International Journal of Global Energy Issues (14 papers in press)
The Economic viability of the utilization of biogas as an alternative source of energy in rural parts of Nigeria.
by Eric Chekwube Okonkwo, Kingsley Ifeanyi Okafor, Ertan Akun
Abstract: The role of energy in the economic development of any nation cannot be overemphasized, yet Africa largest economy Nigeria has just over 50% of its population having access to electricity, with frequent power outages, low availability of energy for lighting and other domestic purposes mostly in rural areas. The environmental issues associated with the use of fossil fuels and firewood, population increase in combination with a growing economy resulting in a high degree of biowastes generation. An average Nigerian family makes an average income of $450 to $645 per month, and an average of $10 is spent on cooking energy alone with about $3 spent for 4 hours per night on generator fuel for electricity in rural communities in Nigeria. 60 % to 70 % of these families own a greater number of domestic animals and farmlands that generate massive wastes, as well as municipal wastes, abattoirs wastes, and wastes from markets. The study is conducted to evaluates and estimates the biogas potential from these rural areas of the country through anaerobic digestion processes from the wastes available in these areas. The acceptance of biogas as an alternative energy source for rural homes in southeastern Nigeria and the economic viability of the system taking into consideration the mean earnings of the residents of the same location. The analysis shows a wide acceptance of the technology. Cost-benefit analysis shows that a 3m2 family-size biogas plant installation estimated at a cost of $500 is viable with a financial rate of return of 23 % and Net Present Value of $223.94. The results show that the system can adequately replace the use of fossil fuels, reduce environmental pollution through a reduction in greenhouse gas emission and aid municipal waste management by utilizing these wastes as an energy source.
Keywords: biomass; biogas; Anambra state; Nigeria.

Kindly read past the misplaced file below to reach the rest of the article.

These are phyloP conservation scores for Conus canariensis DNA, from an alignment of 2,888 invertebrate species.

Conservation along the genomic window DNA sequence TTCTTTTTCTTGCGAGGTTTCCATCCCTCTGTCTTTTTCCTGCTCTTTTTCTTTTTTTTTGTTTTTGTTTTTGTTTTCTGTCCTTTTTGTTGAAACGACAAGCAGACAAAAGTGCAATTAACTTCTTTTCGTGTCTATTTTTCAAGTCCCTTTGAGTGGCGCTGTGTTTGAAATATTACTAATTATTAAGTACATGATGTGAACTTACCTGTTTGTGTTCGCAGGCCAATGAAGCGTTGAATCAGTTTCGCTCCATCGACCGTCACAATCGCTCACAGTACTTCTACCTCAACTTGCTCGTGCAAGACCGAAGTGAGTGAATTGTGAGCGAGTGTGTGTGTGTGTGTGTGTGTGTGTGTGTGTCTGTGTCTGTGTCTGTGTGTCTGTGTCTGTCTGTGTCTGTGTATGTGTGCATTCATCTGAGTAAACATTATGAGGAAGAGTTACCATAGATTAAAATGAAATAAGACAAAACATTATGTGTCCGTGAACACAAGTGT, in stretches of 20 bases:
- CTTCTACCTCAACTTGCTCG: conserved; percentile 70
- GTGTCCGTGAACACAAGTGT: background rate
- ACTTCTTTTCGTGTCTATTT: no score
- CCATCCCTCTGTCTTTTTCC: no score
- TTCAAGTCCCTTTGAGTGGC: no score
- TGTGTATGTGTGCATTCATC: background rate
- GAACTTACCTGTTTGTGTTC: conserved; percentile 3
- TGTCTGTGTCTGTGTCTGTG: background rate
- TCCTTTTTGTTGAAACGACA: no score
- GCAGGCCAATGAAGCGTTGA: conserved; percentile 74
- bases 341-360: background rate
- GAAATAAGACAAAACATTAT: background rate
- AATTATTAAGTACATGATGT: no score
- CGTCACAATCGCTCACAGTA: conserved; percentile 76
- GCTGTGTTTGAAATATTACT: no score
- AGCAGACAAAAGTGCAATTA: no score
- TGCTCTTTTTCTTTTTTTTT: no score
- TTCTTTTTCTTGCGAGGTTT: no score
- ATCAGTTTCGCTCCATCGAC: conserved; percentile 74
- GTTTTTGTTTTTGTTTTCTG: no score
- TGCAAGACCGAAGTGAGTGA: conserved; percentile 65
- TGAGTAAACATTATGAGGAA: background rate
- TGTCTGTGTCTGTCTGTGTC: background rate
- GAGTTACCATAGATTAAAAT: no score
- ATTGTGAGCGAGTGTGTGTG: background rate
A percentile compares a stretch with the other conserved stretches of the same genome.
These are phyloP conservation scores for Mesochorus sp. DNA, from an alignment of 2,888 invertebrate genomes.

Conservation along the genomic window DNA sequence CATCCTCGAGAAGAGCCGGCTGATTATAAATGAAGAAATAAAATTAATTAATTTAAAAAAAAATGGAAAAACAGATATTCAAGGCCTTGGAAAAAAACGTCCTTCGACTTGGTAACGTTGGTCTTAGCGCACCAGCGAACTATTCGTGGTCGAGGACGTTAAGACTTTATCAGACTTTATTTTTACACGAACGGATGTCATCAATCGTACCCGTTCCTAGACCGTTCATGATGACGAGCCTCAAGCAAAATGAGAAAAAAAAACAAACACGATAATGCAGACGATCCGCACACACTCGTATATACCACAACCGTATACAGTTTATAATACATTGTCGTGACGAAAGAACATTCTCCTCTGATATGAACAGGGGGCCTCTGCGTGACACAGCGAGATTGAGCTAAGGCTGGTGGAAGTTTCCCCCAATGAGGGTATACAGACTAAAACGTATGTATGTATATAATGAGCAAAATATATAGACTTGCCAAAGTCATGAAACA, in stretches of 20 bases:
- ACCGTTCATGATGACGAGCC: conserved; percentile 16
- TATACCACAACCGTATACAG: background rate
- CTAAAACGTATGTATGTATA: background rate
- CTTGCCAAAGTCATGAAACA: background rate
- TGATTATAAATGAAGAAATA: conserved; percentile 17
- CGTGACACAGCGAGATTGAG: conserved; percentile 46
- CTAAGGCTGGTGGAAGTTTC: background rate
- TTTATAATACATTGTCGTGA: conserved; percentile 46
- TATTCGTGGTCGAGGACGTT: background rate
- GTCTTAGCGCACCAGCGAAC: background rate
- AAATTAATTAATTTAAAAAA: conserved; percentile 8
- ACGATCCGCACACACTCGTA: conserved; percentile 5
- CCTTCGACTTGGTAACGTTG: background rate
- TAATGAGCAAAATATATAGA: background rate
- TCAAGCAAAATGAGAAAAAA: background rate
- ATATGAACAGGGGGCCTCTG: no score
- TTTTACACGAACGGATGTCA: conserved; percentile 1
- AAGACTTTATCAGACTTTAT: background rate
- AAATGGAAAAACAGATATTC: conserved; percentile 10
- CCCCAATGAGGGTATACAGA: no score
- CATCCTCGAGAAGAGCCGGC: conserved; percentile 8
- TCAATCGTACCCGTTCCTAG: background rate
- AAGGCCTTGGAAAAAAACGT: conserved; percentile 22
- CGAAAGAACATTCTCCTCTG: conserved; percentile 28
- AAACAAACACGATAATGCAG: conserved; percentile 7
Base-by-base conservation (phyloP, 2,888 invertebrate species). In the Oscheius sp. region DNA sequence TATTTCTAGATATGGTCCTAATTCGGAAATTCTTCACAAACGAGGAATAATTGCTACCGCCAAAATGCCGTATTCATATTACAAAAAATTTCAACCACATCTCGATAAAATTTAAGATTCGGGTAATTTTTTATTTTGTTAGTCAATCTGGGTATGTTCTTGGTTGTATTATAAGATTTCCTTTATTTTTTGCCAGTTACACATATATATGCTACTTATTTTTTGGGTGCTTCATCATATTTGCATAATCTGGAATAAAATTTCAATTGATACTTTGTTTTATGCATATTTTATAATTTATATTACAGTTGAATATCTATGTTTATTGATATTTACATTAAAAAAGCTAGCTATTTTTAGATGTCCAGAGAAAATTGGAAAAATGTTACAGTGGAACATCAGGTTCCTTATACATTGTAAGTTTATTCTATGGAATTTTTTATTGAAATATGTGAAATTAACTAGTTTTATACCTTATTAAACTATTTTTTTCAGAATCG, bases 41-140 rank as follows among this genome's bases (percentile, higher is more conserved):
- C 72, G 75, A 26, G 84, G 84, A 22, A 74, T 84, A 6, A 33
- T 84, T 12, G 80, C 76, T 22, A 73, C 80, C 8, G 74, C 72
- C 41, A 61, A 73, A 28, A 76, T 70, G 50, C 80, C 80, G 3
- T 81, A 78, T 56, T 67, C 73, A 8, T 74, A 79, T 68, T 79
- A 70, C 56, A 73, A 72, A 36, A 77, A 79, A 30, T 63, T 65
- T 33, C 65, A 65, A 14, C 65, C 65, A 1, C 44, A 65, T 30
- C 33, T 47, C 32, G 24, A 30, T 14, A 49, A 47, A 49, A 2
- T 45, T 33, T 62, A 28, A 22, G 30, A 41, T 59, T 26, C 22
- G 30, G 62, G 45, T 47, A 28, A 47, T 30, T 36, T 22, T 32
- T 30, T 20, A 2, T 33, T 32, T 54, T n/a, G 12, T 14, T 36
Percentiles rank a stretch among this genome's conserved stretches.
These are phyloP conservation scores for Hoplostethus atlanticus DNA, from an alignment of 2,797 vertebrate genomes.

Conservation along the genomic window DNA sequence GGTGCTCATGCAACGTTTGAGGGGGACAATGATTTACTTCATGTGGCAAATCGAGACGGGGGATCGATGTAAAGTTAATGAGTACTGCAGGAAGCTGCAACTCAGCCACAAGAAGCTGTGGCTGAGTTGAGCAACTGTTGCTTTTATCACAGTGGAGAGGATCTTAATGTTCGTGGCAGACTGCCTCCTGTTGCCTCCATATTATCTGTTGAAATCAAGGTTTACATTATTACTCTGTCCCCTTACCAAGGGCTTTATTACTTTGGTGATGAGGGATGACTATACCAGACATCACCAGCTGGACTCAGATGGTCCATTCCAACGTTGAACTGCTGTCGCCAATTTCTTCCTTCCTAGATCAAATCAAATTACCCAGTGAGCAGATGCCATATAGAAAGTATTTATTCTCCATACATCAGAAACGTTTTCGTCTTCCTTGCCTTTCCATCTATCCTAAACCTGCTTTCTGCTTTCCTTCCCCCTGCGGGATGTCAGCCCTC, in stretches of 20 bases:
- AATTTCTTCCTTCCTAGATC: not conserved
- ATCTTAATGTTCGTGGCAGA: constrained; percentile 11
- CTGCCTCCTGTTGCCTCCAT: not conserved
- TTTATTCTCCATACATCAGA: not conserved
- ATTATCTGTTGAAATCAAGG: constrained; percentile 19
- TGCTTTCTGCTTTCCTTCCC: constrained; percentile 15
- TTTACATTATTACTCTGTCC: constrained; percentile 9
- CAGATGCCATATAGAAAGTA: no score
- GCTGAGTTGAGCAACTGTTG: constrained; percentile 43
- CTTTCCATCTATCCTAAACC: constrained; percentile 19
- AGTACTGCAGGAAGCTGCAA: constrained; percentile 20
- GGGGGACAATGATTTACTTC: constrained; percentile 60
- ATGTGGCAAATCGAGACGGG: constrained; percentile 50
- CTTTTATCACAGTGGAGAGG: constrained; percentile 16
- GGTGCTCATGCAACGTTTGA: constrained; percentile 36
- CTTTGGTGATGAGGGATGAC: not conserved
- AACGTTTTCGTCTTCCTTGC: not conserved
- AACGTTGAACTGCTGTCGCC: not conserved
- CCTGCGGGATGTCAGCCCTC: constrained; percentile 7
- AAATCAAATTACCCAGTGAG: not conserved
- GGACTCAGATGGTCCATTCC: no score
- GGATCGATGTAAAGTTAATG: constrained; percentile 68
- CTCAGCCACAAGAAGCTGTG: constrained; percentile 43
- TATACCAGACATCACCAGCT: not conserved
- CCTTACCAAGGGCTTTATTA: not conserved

Growth in transport sector CO2 emissions in Tunisia: an analysis using a bounds testing approach
by Souhir Abbes, Julie Bulteau
Abstract: This paper analyzes the dynamic impacts of GDP growth, motorization rate, transport pollution coefficient and energy intensity, on CO2 emissions from the transport sector in Tunisia. Empirical results from the ARDL approach show that over the 1971-2014 period, energy intensity and pollution coefficient were the most significant variables. The elasticities of motorization rate to CO2 emissions were also significant and had the expected sign. These results not only contribute to advancing the existing literature but also provide important policy recommendations: to control transport emissions, policy-makers should invest in public transportation and reinforce the legislation on environmental standards of vehicles. Finally, the statistically insignificant effects of per capita GDP on transport carbon emissions in the long run suggest that it is possible to control these emissions without disrupting economic growth. This can be achieved by developing short sea shipping between the biggest cities to reduce road congestion and carbon emissions.
Keywords: transport sector; CO2 emissions; ARDL; energy efficiency; economic growth; Tunisia.
Are US gasoline price responses asymmetric? Another look
by Hamid Baghestani, Ismail Genc
Abstract: This study examines the possible rockets and feathers effect by focusing on daily spot gasoline and crude oil prices. Our test results for 1986-2017 reveal a significant directional association between gasoline and crude oil prices; the proportion of days in which crude oil and gasoline prices move in the same direction is 0.75, and the proportion of days in which crude oil and gasoline prices both rise (fall) is 0.74 (0.76). Further findings reveal no evidence in favor of asymmetry in gasoline prices, as gasoline prices rise more than crude oil prices by an average of 0.20% but also fall more than crude oil prices by a similar average of 0.18%. These conclusions remain unaltered for two approximately equal sub-periods of 1986-2002 and 2002-2017 which are characterized, respectively, by relatively low and high crude oil and gasoline prices.
Keywords: Energy prices; Asymmetric behavior; Directional association.
Electricity Consumption and Economic Growth: Empirical Evidence from a Resource-Rich Landlocked Economy
by Shishir Shakya, Rabindra Nepal, Kishor Sharma
Abstract: This paper unfolds the short run and the long run causality between per capita electric power consumption (LPEC) and per capita gross domestic product (LGDP) for Nepal during the period 19712010 using time-series econometrics. We find that LGDP granger causes LPEC in the long run and weakly granger causes in the short run while the reverse causality is not found. The results indicate that total electricity consumption has no causal role as a component of economic growth in Nepal. Thus, the electricity consumption policy should be designed and implemented as cohesion to growth.
Keywords: Error correction models; Granger-Causality; Johansen cointegration.
Special Issue on: Quantitative Energy Finance Applied to Environmental and Climate Problems
Fuel Taxes and Consumer Behaviour: A Markov-Switching Approach.
by Simon Porcher, Thomas Porcher